Throughout the week we post dozens of original stories, connecting the dots across the travel industry, and every weekend we sum it all up. This weekend roundup examines tourism trends.

For all of our weekend roundups, go here.

>>For more than a century, Puerto Rico has been divided along two identities – Puerto Rican and American. But Hurricane Maria has forced it to reach a point where its tourism industry must merge the two, and market the destination in a way like many others on the mainland have done for decades if it hopes to become a global success story: Puerto Rico Emerges From Hurricane Maria With a Plan and New Hope for Tourism

>>At least Mexico’s president-elect, López Obrador, has tapped someone intimately familiar with the travel industry and how it operates locally and internationally. It’s more than the United States can say it’s done for travel in the past year and a half: What Mexico’s President-Elect Could Mean for Tourism Amid Protectionism Worries

>>Despite the travel industry having had years to get used to the idea of new rules governing the sale of vacations in the European Union, there are still plenty of people scratching their heads over the changes: New Packaged Vacations Law in Europe Causing Confusion

>>The luxury goods market is going to be worth more than $450 billion by 2025 and many of its trends are relevant to travel as well. Younger consumers see brands in a different way than previous generations — and for them consistency is key: Millennials and Chinese Consumers Are Rewriting the Luxury Rulebook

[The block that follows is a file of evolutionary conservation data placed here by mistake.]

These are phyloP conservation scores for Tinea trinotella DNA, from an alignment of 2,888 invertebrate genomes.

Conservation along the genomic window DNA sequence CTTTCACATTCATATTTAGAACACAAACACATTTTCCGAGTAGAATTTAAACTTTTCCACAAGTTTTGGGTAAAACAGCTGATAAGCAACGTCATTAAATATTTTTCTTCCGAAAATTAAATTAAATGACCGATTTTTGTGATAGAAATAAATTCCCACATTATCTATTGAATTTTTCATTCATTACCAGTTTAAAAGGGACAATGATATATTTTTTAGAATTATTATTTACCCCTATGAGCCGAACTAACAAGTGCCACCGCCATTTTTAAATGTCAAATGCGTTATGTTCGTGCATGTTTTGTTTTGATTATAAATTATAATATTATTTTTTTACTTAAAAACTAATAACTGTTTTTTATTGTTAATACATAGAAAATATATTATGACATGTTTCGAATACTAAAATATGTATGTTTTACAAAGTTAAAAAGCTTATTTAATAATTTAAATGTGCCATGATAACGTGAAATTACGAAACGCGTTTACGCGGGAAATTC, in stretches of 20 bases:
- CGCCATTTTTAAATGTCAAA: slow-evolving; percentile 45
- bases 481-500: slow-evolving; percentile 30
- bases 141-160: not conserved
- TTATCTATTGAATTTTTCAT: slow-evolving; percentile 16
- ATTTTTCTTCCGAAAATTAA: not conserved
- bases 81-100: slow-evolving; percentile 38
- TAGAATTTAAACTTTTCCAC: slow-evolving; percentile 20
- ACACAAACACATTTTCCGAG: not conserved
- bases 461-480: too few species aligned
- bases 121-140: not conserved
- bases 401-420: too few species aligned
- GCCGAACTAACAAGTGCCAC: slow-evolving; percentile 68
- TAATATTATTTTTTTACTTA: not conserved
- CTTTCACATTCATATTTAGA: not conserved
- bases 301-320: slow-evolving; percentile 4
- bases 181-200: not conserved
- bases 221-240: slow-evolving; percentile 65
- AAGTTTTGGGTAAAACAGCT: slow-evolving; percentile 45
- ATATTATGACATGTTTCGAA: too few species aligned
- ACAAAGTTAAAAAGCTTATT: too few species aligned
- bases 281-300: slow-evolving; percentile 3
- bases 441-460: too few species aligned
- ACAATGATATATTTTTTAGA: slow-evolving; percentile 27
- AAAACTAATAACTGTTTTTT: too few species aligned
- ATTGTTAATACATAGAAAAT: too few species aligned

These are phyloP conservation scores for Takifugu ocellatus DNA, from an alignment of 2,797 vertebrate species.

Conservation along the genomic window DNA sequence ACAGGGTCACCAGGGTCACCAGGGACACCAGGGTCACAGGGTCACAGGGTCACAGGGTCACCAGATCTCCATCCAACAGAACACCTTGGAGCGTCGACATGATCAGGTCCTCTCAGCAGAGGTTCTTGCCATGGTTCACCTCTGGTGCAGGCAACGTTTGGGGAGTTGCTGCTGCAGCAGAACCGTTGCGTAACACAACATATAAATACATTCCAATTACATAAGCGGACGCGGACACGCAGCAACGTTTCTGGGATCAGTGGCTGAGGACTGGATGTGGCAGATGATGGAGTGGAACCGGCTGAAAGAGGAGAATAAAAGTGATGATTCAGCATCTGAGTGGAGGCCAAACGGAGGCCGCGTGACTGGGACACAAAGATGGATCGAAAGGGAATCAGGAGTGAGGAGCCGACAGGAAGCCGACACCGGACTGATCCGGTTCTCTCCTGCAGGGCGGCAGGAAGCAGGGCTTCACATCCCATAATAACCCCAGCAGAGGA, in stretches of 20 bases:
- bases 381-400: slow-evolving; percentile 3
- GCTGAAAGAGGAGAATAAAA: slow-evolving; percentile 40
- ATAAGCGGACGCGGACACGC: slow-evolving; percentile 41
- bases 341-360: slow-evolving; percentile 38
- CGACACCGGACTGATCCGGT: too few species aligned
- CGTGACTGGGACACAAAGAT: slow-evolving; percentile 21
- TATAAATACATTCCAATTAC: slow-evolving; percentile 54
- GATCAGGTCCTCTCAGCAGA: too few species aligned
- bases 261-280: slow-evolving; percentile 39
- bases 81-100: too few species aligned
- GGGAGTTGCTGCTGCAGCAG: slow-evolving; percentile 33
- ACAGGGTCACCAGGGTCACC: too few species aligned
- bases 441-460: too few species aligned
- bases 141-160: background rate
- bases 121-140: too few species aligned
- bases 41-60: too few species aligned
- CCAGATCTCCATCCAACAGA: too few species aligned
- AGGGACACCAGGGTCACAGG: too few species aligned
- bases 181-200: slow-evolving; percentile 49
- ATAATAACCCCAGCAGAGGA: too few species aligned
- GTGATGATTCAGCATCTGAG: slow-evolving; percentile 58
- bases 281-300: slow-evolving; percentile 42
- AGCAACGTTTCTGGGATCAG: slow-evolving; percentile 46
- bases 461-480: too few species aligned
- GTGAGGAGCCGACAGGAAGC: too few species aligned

>>Even if you think you’ve heard enough about millennials and Chinese consumers, it’s worth keeping an eye on how both are reshaping the luxury travel industry — especially as brands are looking to target them in the coming years: How Millennials and Chinese Consumers Will Change Luxury Travel

>>For all its imperfections, Valencia still has its spirit and a sense of authenticity that other destinations have lost in some ways in the age of overtourism. As the city fights to maintain equilibrium, it has a unique opportunity to set an example via the proper management of tourism. Don’t put doors in the field. Set up bike lanes instead: What a Month of Bicycle Rides Through Valencia Reveals about Authenticity in Tourism

>>It’s one thing to make your event as accessible as possible, but the rest of the travel industry needs to do more to adequately present suitable options for every traveler. In a welcome development, online booking is finally placing a new focus on accessibility: Accessibility That Goes Beyond the Event

>>While some cruise lines have had success targeting younger travelers, it is older people who are still the most interested. But so what? There are plenty of wealthy retirees who are happy to while away their days sipping cocktails at sea: UK and Ireland Cruisers Are Actually Getting Older Despite Push for Millennials

>>Cruise lines are confident that people will fill the ships they order, and shipbuilding yards are packed with business for years to come. Will Wall Street shake off its worries that demand won’t keep up? Wall Street Concerns Aren’t Keeping Cruise Lines From Ordering More Ships

>>Periods of prolonged hot weather can hurt tour operators with potential customers staying at home or booking a domestic trip instead. However, it shouldn’t be used as an excuse to mask other problems within a business: Mixed Fortunes for European Tour Operators as Summer Season Begins

>>Skift Global Forum is the most unique travel event of the year. Read on for the top reasons to attend. I hope to see you there! Top Reasons You Need to Be at Skift Global Forum

Photo Credit: Old San Juan on May 2, 2018. Puerto Rico continues emerging from the devastation of Hurricane Maria. greyloch / Flickr